It may only be in fits and starts, but New Jersey seems to be slowly becoming more appreciative of the benefits of alternative transportation fuels.
Take Frito-Lay, for instance. Its distribution plant in Burlington already has three electric trucks to move its goods to grocery stores, with another five expected to be operational later this year. Five more are expected to begin service at another of its distribution centers in Franklin Park, according to Gino Porter, the company’s senior fleet manager for its east division.
The company nationwide has the largest commercial electrical vehicle fleet in the nation, with 300 trucks that have already have logged more than three million miles on the roads, Porter said. The company also is using 200 tractors, which run on compressed natural gas.
If the state is going to achieve aggressive targets for reducing greenhouse gas emissions, then it has to focus on the transportation sector, one of the biggest sources of pollution that contributes to global climate change, according to clean energy advocates.
They say alternative fuels to gasoline offer a wide range of benefits: reducing pollution that contributes to health problems and global climate change; lowering fuel costs compared with gasoline and diesel; and potentially creating thousands of well-paying green jobs to build the infrastructure for the new fuels.
Frito-Lay already is enjoying some of those benefits, Porter said. In the Northeast alone, the company has reduced its gas consumption by 1 million gallons, for a $6 million savings, he said. The company has established a goal of reducing fuel energy use and greenhouse gas emissions by 50 percent by 2020. It already has achieved reductions between 18 percent to 21 percent of those targets, he said.
The state’s Energy Master Plan suggests promoting the conversion of company fleets to natural gas, especially those relying on heavy-duty trucks, a policy that could achieve big savings for companies given the steep drop in fuel prices.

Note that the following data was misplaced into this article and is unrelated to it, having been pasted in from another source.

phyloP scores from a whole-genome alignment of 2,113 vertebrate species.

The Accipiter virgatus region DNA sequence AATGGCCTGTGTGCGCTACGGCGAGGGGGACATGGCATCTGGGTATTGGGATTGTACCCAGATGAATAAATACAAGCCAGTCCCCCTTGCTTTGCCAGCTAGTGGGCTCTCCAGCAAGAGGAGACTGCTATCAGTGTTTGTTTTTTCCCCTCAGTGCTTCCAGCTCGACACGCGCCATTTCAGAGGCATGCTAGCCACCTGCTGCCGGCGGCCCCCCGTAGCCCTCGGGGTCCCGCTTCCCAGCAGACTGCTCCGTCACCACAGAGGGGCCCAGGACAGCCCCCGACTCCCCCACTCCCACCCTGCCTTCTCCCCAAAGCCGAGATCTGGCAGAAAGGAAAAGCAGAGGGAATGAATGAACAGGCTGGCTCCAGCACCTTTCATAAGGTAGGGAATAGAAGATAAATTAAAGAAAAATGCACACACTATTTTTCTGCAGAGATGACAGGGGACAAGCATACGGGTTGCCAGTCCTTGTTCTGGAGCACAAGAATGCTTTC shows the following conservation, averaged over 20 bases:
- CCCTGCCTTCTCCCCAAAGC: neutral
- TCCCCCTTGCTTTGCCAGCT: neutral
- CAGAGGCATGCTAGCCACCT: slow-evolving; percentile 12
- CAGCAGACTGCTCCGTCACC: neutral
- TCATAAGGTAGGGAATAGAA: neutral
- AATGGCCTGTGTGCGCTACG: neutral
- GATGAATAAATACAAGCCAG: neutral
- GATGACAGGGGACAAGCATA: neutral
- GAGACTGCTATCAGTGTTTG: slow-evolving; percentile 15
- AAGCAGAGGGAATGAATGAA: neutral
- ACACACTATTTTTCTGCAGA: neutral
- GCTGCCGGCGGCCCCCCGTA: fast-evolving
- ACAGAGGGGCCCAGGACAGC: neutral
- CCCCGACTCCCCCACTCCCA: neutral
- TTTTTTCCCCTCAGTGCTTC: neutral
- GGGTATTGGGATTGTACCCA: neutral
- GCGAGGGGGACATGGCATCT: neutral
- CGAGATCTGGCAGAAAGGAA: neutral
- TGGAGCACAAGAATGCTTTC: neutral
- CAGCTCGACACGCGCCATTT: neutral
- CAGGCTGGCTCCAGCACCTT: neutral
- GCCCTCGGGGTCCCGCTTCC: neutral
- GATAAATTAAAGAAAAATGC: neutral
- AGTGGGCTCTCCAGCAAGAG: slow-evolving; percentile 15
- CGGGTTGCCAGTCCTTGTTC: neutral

“We have to work on transportation,’’ said Bob Marshall, an assistant commissioner of the New Jersey Department of Environmental Protection, in an interview yesterday after he spoke at an Alternative Transportation Fuels Workshop organized by the New Jersey Clean Energy Innovation Council in Bordentown.
He claimed some progress. NJ Transit just converted 84 of its buses to run on natural gas, adding to the 79 buses running on that fuel already, according to Marshall. He noted the state Board of Public Utilities has approved a program to allow New Jersey Natural Gas to build seven new compressed natural-gas stations.
Statewide, New Jersey has 27 compressed natural-gas refueling stations and more than 100 for plug-in electric vehicles, Marshall said.
Still, there are many still unanswered questions, including who pays to build the infrastructure to support alternative fuels. Who does that and with what, if any incentives, remains to be resolved.
In the case of natural gas, Chuck Feinberg, chairman of the New Jersey Clean Cities Coalition, said he believes the private sector will step in to build the necessary infrastructure, primarily because converting heavy-duty vehicles from diesel to natural gas makes so much sense. “It’s going to happen anyway,’’ he said, without referring to incentives.
Natural gas will not be the only alternative fuel that will have a place in the new transportation sector, according to others who spoke at the conference. Other fuels, such as propane, electricity, biofuels, and others will all play a role in transforming the transportation sector, they said.
“How they play out is all going to be dictated by price and technology,’’ predicted Wayne Wittman, who is leading efforts to promote electric vehicles at PSEG. He noted that the purchase of electric vehicles is steadily increasing in the United States, with more than 90,000 having been sold.
In New Jersey, there are between 3,000 and 4,000 electric vehicles on the road, Wittman said. By 2020, if that pace continues, there could be 70,000, he added. All major car manufacturers are now selling electric vehicles in the state, in contrast to two years ago, when only two models were available, according to Feinberg.